Early methods of surface transportation in the history of mining in Arizona were an important step in establishing the vast enterprise that enriched the state’s economy with towns, roads and other improvements.

Overcoming logistical challenges, including topography, distance, cost and tonnage, went a long way toward increasing the profitability of the mining industry.

Before the arrival of the railroad, freight was hauled by mule teams, ox carts, burros, camels and horses, while the stagecoach delivered mine personnel and investors to mine sites.

Additional forms of transportation included aerial tramways and inclines from mine to rail. Steamboats and barges transported equipment to mines along the lower Colorado River.

Pack animals were used in certain areas that were inaccessible to roads, including remote mines of Southeastern Arizona such as the Hilltop Mine in the Chiricahua Mountains, the Grand Reef Mine in the Santa Teresa Mountains and the Reef Mine in the Huachuca Mountains.

Teams of mules and horses transported ore to markets in San Francisco and along the Santa Fe Trail in New Mexico to Kansas City, more than 1,200 miles away. In certain cases they could transport a month’s production of gold and silver from mine to the market.

However, that proved at times inefficient for base metals such as refined copper that required greater weight (150 pounds) transported to make it the equivalent value of an ounce of gold or 15 ounces of silver.

The use of 20-mule wagon teams was integral in the transport of coal and timber across Arizona. These teams also collected ore destined for refining. The total weight of a mule train including mules, wagons, water, and ore could average between 25 and 30 tons.

Pulling wagons on flat terrain, mules could cover 30 miles a day in contrast to horses and oxen that could average only five miles a day. But that method had its limits because of the low tonnage that it could haul over distances.

The early years of mining in Bisbee saw a richer quality of ore that offset the high cost of mule-drawn wagons. As the quality of ore decreased an alternative was necessary to cut expenses. The Southern Pacific Railroad’s arrival in Arizona in 1879 heralded a turning point in the transport of ore to refinement and market.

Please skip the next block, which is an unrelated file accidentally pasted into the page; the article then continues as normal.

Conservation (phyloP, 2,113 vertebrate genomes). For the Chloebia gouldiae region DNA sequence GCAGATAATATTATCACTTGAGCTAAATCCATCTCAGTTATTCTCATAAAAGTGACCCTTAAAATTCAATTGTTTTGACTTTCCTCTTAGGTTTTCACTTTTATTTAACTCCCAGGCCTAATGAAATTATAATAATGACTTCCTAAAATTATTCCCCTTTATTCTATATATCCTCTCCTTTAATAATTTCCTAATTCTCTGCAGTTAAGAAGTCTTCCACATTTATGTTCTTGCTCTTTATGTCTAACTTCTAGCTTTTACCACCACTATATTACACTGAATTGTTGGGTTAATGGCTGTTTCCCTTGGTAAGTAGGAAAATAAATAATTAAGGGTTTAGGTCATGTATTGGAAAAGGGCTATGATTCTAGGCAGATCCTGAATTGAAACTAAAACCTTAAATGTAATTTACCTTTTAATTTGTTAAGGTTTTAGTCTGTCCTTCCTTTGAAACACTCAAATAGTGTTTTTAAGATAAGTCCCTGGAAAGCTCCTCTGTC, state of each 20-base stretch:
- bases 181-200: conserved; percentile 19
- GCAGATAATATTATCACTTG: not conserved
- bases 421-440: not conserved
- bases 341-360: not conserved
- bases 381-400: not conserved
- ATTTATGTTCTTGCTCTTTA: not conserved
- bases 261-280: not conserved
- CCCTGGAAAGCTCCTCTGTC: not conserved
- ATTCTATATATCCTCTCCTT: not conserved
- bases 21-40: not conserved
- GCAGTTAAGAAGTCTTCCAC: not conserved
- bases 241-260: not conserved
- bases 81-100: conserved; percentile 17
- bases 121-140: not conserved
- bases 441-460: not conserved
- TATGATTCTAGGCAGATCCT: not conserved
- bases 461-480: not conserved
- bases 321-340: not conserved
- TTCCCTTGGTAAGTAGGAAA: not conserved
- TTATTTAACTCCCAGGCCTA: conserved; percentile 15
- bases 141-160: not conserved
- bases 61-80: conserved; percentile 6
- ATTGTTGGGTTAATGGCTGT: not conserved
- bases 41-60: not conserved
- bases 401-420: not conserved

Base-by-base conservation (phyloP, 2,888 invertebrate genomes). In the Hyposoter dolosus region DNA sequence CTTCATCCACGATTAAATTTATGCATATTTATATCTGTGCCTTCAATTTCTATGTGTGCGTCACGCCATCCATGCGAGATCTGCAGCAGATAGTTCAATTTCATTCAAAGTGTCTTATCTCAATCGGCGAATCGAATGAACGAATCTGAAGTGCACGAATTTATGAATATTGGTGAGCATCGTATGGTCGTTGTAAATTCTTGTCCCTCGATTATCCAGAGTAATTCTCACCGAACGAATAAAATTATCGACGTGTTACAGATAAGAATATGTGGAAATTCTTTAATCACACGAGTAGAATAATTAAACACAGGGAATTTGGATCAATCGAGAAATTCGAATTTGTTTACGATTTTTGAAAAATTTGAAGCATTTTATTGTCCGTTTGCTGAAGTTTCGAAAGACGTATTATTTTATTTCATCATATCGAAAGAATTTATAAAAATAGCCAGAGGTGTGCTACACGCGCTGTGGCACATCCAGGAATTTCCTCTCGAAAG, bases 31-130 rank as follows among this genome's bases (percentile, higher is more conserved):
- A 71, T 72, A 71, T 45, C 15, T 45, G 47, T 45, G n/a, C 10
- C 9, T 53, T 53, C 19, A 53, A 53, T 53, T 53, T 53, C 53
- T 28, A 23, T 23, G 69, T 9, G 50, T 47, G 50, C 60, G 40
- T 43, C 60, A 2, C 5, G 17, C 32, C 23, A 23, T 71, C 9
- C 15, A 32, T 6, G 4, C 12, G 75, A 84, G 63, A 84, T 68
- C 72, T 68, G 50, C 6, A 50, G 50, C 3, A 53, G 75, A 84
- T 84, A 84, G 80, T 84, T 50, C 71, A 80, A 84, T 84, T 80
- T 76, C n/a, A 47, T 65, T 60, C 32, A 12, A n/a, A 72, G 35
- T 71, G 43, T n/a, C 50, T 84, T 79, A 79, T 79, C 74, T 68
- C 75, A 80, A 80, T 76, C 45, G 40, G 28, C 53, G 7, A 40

It meant greater speed and efficiency, and lower cost than traditional methods of transport. For example, it cost $6 per ton to transport freight by mule between Bisbee and Fairbank. By rail it cost $1.

Additional early means of transport included inclines used to transport ore from mine to railroad such as at the Longfellow Incline in the Clifton-Morenci District. The ore ran from the top of the Longfellow Ridge down to the ore bins at the base of the canyon and was picked up by the Coronado Railroad on its way to the smelting works at Morenci.

The Copper Queen Mine used traction engines to carry ore and coke from Bisbee to the smelter in Benson.

Although early surface transportation was later supplanted by rail and truck, it contributed to the expansion of mining during the territorial years in Arizona.

Sources: “Bisbee: Queen of the Copper Camps” (Lynn R. Bailey, 1983); “Vision & Enterprise: Exploring the History of the Phelps Dodge Corporation” (Carlos A. Schwantes, 2000); Transactions of the American Institute of Mining, Metallurgical and Petroleum Engineers, Vol. 15, 1887; “Elements of Mining” (George J. Young, 1946); “Western Mining: An Informal Account of Precious-metals Prospecting, Placering, Lode Mining and Milling on the American Frontier From Spanish Times to 1893 (Otis E. Young Jr., 1970).

William Ascarza is an archivist, historian and author of five books, including “Southeastern Arizona Mining Towns” and “Arizona-Sonora Desert Museum,” available at Antigone Books, Cat Mountain Emporium, the Arizona-Sonora Desert Museum and the Arizona Geologic Survey’s Arizona Experience Store. Email him at mining@azstarnet.com